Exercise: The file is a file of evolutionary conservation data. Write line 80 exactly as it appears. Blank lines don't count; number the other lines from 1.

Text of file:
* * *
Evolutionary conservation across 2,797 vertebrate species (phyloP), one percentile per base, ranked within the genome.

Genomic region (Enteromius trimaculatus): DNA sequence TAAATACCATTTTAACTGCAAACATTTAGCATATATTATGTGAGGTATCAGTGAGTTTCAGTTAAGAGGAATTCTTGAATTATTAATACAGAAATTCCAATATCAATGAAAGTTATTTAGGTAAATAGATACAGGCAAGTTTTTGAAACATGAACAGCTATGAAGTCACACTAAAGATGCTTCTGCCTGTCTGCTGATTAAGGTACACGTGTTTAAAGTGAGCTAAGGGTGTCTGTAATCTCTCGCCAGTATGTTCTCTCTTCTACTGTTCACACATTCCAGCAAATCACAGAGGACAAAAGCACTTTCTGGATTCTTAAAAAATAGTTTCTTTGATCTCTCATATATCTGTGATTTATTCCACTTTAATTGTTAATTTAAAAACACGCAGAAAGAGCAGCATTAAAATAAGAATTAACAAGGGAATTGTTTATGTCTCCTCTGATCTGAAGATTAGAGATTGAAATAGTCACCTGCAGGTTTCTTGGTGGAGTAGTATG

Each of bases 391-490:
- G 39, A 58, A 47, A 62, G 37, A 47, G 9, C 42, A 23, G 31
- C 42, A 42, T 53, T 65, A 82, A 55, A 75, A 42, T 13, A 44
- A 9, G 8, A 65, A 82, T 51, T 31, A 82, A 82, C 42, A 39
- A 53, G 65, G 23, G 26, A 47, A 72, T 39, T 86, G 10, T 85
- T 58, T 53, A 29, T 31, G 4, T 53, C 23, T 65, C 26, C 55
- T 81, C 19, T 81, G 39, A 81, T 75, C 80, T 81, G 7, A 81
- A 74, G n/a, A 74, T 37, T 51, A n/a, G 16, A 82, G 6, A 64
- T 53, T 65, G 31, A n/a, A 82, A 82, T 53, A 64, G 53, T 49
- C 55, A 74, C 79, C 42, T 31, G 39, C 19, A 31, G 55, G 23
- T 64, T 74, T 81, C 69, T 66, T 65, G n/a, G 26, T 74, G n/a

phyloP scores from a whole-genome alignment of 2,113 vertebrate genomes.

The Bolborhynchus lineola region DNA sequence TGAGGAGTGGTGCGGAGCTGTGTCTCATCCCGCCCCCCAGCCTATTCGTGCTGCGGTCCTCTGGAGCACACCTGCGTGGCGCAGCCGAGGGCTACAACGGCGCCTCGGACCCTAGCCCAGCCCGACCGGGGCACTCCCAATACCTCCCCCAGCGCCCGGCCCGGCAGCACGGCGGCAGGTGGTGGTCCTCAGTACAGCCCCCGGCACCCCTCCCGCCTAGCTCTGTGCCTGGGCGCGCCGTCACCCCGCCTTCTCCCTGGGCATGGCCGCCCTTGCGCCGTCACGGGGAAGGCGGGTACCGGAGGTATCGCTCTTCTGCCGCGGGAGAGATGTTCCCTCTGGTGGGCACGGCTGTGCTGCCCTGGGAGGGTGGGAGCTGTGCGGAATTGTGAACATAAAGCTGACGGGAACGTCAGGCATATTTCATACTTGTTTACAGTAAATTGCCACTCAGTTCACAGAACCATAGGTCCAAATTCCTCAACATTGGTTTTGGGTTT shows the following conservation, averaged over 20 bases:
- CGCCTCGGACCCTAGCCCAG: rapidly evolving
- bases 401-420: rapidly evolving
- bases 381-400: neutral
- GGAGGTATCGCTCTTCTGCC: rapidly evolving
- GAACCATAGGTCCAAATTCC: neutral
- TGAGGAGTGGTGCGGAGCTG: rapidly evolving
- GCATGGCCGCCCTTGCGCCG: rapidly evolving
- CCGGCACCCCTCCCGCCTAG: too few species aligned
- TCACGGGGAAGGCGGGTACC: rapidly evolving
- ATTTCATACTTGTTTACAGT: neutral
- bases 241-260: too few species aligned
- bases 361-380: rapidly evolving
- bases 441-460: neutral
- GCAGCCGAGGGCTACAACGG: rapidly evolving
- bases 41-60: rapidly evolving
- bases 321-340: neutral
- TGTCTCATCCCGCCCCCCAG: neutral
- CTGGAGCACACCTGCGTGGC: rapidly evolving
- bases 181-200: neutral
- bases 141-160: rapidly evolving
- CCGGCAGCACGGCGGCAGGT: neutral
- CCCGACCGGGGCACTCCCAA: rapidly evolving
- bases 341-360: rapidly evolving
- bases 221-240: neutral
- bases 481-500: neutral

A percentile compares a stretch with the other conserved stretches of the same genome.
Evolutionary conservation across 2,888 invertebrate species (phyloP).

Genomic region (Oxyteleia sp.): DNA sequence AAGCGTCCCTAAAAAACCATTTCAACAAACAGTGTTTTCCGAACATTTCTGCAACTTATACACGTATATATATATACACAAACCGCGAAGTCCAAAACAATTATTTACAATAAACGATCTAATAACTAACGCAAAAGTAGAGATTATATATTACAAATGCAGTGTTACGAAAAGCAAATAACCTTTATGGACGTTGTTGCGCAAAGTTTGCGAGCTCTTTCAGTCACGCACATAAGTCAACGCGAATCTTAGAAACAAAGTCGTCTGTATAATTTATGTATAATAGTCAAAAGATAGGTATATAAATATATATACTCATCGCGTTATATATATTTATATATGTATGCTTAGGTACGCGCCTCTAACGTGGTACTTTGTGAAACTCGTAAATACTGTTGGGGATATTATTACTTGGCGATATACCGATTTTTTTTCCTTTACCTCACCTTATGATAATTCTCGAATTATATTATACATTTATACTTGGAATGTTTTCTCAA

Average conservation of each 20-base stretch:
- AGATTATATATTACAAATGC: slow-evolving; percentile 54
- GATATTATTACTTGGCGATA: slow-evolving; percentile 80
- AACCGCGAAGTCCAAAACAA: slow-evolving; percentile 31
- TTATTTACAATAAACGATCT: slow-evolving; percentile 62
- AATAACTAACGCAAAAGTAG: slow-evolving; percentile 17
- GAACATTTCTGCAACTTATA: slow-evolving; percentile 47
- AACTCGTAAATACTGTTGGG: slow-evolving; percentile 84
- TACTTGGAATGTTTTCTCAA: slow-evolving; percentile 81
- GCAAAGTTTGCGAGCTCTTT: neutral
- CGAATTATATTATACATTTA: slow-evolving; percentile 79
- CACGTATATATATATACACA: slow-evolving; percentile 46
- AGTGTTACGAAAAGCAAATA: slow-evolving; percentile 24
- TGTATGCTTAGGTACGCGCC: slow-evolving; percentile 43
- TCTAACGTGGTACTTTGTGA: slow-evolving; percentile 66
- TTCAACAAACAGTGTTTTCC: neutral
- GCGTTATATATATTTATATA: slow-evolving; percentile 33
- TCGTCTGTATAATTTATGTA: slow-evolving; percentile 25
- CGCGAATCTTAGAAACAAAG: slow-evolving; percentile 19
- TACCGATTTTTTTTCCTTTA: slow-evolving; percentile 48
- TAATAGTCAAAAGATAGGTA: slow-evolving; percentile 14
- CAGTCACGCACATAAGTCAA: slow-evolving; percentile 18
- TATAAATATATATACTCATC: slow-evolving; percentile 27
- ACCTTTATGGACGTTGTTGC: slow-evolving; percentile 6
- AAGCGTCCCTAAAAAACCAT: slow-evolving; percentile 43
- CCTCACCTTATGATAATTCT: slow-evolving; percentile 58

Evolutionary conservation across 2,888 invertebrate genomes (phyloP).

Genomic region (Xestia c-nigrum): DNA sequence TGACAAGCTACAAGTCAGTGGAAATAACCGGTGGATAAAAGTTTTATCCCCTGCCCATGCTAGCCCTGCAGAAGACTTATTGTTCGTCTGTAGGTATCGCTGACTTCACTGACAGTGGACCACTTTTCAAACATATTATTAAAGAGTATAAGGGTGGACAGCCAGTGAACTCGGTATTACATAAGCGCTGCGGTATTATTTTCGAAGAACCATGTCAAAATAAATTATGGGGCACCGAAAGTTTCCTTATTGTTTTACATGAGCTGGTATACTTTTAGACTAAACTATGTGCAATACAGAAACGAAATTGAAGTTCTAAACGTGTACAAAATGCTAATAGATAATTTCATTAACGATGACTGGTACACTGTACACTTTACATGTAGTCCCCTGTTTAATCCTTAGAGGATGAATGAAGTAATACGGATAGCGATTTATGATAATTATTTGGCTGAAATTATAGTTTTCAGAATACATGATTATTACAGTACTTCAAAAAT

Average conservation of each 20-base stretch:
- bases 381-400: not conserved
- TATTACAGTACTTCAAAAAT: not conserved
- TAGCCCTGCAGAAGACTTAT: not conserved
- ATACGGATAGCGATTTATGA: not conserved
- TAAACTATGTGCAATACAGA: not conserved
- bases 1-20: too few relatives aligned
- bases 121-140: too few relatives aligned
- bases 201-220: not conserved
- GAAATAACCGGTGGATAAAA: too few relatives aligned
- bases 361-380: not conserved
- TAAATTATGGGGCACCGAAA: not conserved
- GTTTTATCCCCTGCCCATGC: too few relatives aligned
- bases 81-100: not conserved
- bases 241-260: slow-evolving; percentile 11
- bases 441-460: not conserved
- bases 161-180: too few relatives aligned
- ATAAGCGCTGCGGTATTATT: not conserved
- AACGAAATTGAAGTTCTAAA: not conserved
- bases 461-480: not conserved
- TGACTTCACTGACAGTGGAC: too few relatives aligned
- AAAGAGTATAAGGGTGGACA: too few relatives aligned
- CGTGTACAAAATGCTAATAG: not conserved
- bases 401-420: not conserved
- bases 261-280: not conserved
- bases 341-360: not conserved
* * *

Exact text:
- bases 201-220: not conserved